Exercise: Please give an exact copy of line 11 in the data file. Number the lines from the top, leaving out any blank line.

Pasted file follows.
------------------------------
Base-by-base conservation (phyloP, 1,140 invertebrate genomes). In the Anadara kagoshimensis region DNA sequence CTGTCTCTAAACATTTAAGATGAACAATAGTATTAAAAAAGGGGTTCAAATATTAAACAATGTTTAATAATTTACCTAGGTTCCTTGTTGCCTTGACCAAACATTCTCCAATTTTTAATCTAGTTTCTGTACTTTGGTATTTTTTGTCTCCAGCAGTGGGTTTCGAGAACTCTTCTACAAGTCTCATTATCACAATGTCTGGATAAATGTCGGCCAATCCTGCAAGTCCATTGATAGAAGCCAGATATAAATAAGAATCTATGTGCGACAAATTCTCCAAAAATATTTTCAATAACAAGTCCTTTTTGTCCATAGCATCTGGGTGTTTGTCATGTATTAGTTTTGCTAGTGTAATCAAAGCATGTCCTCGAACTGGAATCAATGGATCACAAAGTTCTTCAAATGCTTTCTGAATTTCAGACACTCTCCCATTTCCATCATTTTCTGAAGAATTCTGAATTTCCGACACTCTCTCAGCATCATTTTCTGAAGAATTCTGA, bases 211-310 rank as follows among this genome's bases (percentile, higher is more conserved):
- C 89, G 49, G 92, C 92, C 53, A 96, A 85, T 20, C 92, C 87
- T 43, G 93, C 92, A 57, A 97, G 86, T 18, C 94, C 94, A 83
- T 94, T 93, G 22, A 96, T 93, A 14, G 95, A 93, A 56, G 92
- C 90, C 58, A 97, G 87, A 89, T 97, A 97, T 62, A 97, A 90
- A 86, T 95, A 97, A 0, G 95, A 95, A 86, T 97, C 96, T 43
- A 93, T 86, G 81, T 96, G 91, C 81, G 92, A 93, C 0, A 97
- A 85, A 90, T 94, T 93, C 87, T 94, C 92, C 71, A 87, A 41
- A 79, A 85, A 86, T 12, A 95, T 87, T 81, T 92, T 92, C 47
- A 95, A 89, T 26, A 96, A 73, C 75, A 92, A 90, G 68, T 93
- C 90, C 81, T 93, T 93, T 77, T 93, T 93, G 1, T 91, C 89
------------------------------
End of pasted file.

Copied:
- C 90, C 81, T 93, T 93, T 77, T 93, T 93, G 1, T 91, C 89